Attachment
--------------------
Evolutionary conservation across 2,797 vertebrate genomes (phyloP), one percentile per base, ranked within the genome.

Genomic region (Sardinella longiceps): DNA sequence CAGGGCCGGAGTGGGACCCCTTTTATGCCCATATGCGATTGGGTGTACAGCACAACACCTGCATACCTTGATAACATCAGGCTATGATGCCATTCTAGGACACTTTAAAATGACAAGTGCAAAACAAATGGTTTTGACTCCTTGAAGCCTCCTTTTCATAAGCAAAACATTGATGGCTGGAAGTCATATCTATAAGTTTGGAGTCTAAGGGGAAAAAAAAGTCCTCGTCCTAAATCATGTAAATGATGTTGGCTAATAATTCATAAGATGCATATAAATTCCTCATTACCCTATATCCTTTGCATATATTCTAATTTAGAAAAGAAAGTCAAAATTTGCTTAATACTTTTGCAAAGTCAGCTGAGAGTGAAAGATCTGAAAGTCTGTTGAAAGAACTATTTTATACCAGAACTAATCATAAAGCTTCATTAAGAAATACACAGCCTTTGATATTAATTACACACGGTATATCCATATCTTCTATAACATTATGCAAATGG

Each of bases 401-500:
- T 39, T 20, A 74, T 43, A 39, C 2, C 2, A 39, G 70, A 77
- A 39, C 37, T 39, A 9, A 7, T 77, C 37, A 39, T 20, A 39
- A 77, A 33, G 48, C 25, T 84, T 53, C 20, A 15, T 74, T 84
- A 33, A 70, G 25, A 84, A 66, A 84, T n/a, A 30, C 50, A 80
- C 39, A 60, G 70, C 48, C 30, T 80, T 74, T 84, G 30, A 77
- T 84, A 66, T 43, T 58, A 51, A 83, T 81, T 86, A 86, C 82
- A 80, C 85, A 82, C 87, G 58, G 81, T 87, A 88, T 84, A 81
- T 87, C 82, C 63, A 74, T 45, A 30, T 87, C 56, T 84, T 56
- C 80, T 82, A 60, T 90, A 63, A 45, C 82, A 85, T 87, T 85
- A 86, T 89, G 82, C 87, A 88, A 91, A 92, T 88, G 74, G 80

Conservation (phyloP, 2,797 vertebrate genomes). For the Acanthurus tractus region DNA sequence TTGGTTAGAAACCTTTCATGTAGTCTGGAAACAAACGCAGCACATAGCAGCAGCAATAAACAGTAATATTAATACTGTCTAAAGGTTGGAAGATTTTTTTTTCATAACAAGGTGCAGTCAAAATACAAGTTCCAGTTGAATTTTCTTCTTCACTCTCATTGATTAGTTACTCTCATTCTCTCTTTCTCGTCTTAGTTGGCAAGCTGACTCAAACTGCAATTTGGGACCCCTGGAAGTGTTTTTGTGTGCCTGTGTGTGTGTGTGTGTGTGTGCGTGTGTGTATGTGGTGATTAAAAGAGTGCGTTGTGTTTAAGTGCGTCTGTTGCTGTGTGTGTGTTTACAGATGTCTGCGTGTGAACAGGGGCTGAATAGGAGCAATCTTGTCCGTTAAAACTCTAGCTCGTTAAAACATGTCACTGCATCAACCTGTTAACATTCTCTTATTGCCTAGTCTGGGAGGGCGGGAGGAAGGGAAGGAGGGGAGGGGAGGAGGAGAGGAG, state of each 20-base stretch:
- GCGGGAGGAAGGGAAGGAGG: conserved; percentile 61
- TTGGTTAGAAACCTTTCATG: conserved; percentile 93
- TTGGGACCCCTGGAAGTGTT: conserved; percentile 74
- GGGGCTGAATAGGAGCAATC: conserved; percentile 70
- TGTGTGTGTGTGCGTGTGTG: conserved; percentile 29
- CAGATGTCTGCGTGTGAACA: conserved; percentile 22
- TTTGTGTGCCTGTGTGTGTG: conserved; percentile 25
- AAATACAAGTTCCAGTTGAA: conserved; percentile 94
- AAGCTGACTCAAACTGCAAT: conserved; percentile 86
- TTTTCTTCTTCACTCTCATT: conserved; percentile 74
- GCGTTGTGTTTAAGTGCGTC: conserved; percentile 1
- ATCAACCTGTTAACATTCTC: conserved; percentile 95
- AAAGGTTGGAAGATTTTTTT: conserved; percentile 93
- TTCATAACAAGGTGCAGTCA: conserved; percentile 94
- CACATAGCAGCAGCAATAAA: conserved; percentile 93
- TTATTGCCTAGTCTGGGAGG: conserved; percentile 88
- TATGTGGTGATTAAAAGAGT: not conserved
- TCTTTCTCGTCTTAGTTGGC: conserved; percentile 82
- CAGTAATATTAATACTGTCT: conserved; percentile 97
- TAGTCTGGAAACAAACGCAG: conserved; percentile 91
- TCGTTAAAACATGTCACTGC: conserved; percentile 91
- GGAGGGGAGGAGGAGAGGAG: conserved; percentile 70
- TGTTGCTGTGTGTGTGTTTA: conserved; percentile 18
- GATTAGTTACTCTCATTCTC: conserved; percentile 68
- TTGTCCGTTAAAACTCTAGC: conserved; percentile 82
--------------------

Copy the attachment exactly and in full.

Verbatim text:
Evolutionary conservation across 2,797 vertebrate genomes (phyloP), one percentile per base, ranked within the genome.

Genomic region (Sardinella longiceps): DNA sequence CAGGGCCGGAGTGGGACCCCTTTTATGCCCATATGCGATTGGGTGTACAGCACAACACCTGCATACCTTGATAACATCAGGCTATGATGCCATTCTAGGACACTTTAAAATGACAAGTGCAAAACAAATGGTTTTGACTCCTTGAAGCCTCCTTTTCATAAGCAAAACATTGATGGCTGGAAGTCATATCTATAAGTTTGGAGTCTAAGGGGAAAAAAAAGTCCTCGTCCTAAATCATGTAAATGATGTTGGCTAATAATTCATAAGATGCATATAAATTCCTCATTACCCTATATCCTTTGCATATATTCTAATTTAGAAAAGAAAGTCAAAATTTGCTTAATACTTTTGCAAAGTCAGCTGAGAGTGAAAGATCTGAAAGTCTGTTGAAAGAACTATTTTATACCAGAACTAATCATAAAGCTTCATTAAGAAATACACAGCCTTTGATATTAATTACACACGGTATATCCATATCTTCTATAACATTATGCAAATGG

Each of bases 401-500:
- T 39, T 20, A 74, T 43, A 39, C 2, C 2, A 39, G 70, A 77
- A 39, C 37, T 39, A 9, A 7, T 77, C 37, A 39, T 20, A 39
- A 77, A 33, G 48, C 25, T 84, T 53, C 20, A 15, T 74, T 84
- A 33, A 70, G 25, A 84, A 66, A 84, T n/a, A 30, C 50, A 80
- C 39, A 60, G 70, C 48, C 30, T 80, T 74, T 84, G 30, A 77
- T 84, A 66, T 43, T 58, A 51, A 83, T 81, T 86, A 86, C 82
- A 80, C 85, A 82, C 87, G 58, G 81, T 87, A 88, T 84, A 81
- T 87, C 82, C 63, A 74, T 45, A 30, T 87, C 56, T 84, T 56
- C 80, T 82, A 60, T 90, A 63, A 45, C 82, A 85, T 87, T 85
- A 86, T 89, G 82, C 87, A 88, A 91, A 92, T 88, G 74, G 80

Conservation (phyloP, 2,797 vertebrate genomes). For the Acanthurus tractus region DNA sequence TTGGTTAGAAACCTTTCATGTAGTCTGGAAACAAACGCAGCACATAGCAGCAGCAATAAACAGTAATATTAATACTGTCTAAAGGTTGGAAGATTTTTTTTTCATAACAAGGTGCAGTCAAAATACAAGTTCCAGTTGAATTTTCTTCTTCACTCTCATTGATTAGTTACTCTCATTCTCTCTTTCTCGTCTTAGTTGGCAAGCTGACTCAAACTGCAATTTGGGACCCCTGGAAGTGTTTTTGTGTGCCTGTGTGTGTGTGTGTGTGTGTGCGTGTGTGTATGTGGTGATTAAAAGAGTGCGTTGTGTTTAAGTGCGTCTGTTGCTGTGTGTGTGTTTACAGATGTCTGCGTGTGAACAGGGGCTGAATAGGAGCAATCTTGTCCGTTAAAACTCTAGCTCGTTAAAACATGTCACTGCATCAACCTGTTAACATTCTCTTATTGCCTAGTCTGGGAGGGCGGGAGGAAGGGAAGGAGGGGAGGGGAGGAGGAGAGGAG, state of each 20-base stretch:
- GCGGGAGGAAGGGAAGGAGG: conserved; percentile 61
- TTGGTTAGAAACCTTTCATG: conserved; percentile 93
- TTGGGACCCCTGGAAGTGTT: conserved; percentile 74
- GGGGCTGAATAGGAGCAATC: conserved; percentile 70
- TGTGTGTGTGTGCGTGTGTG: conserved; percentile 29
- CAGATGTCTGCGTGTGAACA: conserved; percentile 22
- TTTGTGTGCCTGTGTGTGTG: conserved; percentile 25
- AAATACAAGTTCCAGTTGAA: conserved; percentile 94
- AAGCTGACTCAAACTGCAAT: conserved; percentile 86
- TTTTCTTCTTCACTCTCATT: conserved; percentile 74
- GCGTTGTGTTTAAGTGCGTC: conserved; percentile 1
- ATCAACCTGTTAACATTCTC: conserved; percentile 95
- AAAGGTTGGAAGATTTTTTT: conserved; percentile 93
- TTCATAACAAGGTGCAGTCA: conserved; percentile 94
- CACATAGCAGCAGCAATAAA: conserved; percentile 93
- TTATTGCCTAGTCTGGGAGG: conserved; percentile 88
- TATGTGGTGATTAAAAGAGT: not conserved
- TCTTTCTCGTCTTAGTTGGC: conserved; percentile 82
- CAGTAATATTAATACTGTCT: conserved; percentile 97
- TAGTCTGGAAACAAACGCAG: conserved; percentile 91
- TCGTTAAAACATGTCACTGC: conserved; percentile 91
- GGAGGGGAGGAGGAGAGGAG: conserved; percentile 70
- TGTTGCTGTGTGTGTGTTTA: conserved; percentile 18
- GATTAGTTACTCTCATTCTC: conserved; percentile 68
- TTGTCCGTTAAAACTCTAGC: conserved; percentile 82